Whether or not you’ve applied for funding from the Arts Council or other government bodies for projects in the past, all you musicians and artists in Ireland will be glad to see that the Department of Tourism, Culture and Sport have finally dragged themselves into the Internet age. In February, the fund:it programme will be launched, an initiative that allows and supports “crowd-funding” of creative projects, whether music, installation, performance, technology or film.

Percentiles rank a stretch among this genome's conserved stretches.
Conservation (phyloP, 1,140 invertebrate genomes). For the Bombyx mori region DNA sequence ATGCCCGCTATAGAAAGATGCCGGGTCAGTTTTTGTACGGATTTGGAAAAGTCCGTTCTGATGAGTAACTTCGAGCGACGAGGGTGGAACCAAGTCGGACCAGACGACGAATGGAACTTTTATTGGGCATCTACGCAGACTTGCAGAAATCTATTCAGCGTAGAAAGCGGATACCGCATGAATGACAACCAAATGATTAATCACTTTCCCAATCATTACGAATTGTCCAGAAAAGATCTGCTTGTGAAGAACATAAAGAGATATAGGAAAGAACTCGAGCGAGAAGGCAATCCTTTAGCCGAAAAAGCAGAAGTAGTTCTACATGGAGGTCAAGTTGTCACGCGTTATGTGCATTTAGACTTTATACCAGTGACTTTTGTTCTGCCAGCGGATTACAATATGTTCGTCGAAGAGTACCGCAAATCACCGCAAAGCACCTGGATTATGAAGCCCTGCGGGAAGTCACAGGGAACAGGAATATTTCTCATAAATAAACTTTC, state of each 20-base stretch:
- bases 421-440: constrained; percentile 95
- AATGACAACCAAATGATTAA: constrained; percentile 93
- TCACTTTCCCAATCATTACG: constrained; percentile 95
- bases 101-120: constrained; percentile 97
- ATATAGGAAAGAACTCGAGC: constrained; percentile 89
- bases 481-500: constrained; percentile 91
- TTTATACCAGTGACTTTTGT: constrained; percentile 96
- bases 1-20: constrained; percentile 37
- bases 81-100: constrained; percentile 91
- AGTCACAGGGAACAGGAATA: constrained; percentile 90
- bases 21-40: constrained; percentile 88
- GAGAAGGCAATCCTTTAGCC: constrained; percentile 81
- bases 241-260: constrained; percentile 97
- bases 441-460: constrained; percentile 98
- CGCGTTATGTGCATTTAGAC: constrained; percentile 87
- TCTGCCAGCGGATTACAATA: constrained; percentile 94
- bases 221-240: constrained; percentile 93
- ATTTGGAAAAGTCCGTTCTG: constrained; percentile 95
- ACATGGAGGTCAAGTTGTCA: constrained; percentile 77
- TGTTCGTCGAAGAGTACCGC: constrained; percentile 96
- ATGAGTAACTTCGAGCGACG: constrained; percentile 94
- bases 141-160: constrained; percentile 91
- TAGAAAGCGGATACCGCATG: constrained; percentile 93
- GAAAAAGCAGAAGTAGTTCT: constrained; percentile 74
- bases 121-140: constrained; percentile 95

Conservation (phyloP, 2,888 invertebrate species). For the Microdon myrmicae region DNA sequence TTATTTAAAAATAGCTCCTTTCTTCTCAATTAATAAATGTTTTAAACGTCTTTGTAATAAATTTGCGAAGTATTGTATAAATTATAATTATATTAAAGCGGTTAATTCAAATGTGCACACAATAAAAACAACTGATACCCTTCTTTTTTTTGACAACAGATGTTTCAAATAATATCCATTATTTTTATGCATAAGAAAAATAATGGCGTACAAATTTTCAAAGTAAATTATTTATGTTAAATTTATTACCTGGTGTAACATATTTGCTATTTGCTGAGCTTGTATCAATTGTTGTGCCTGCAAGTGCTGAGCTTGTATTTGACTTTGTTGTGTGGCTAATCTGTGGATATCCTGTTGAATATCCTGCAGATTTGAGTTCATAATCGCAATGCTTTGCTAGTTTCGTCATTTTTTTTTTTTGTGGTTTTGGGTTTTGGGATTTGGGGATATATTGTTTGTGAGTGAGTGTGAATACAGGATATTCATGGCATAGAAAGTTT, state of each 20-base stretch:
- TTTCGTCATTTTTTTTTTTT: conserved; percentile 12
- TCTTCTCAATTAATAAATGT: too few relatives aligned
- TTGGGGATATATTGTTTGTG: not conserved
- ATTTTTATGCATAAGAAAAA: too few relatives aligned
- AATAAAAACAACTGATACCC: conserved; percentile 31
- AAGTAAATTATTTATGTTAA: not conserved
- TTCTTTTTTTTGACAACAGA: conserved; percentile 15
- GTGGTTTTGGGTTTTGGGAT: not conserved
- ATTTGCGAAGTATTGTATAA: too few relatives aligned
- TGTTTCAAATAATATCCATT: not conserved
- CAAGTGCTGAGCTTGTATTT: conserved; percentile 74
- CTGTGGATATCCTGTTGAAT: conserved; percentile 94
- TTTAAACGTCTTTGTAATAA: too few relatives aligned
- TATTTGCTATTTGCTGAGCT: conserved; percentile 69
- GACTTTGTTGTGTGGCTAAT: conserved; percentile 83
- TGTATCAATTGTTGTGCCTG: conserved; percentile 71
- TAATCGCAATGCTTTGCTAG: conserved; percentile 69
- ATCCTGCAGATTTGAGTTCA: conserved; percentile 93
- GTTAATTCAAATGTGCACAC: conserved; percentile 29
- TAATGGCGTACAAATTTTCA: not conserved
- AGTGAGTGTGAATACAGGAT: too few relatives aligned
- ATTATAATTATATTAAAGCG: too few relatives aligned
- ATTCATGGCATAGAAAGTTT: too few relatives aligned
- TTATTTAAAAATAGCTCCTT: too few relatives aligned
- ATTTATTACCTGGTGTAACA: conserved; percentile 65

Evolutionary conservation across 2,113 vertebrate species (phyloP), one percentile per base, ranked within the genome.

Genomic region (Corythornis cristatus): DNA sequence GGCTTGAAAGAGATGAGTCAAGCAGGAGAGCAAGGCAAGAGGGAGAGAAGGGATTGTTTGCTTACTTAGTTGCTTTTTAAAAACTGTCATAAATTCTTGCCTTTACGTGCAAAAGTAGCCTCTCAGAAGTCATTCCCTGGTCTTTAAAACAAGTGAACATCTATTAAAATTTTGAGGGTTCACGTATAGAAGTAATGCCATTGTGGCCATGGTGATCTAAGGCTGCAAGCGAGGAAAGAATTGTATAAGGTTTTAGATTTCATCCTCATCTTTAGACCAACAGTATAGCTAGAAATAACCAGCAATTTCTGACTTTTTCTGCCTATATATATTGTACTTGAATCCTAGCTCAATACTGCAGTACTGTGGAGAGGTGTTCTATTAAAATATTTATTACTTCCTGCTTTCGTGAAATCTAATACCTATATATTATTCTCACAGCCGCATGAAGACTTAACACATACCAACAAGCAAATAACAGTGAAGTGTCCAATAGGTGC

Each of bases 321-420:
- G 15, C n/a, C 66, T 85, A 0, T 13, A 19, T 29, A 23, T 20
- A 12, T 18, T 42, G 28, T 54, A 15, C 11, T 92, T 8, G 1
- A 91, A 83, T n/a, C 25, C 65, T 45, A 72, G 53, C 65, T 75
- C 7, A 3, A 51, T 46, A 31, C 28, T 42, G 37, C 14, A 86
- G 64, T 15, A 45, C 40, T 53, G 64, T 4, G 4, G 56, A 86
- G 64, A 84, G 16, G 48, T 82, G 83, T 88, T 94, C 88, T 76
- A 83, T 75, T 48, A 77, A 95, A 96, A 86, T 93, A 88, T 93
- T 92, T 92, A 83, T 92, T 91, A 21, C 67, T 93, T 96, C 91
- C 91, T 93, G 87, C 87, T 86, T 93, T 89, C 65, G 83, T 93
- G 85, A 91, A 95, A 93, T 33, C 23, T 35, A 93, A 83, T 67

While applying for funding was always a tricky minefield to pick your way through, cut-backs in this area, just like in most others, have made it even more difficult. This is especially true for those artists who are new in the game, and possibly don’t have the weight of institutional backing or an intimidatingly large reputation. However, fund:it is a welcome recognition that artistic circles, and society in general, has undergone a major restructuring over the last decade or so. Reputation is no longer the be-all and end-all, and nor is institutional relationships key to building that reputation. Artistic culture is moving toward an open democracy of ideas and interdisciplinary collaboration (though by no means is has it arrived there yet), and most artists don’t have the luxury to be so full-time, dedicating their lives to their art. We have multiple interests, multiple spheres in which to move, and the world’s artistic community is almost entirely accessible: in a strange shift, it’s no longer who you know, but how well you network. Fund:it works by supporting approved projects in an online funding process, using your own social network (via Facebook, Twitter, etc and of course the general public) to raise funds, creating a dense web of communication and reciprocity among the artistic community. Full details and requirements for the programme will no doubt be released with its full launch in February, but if nothing else so far it seems like a step in the right direction, and realisation and exploitation of what it means to be an artist in the digital age.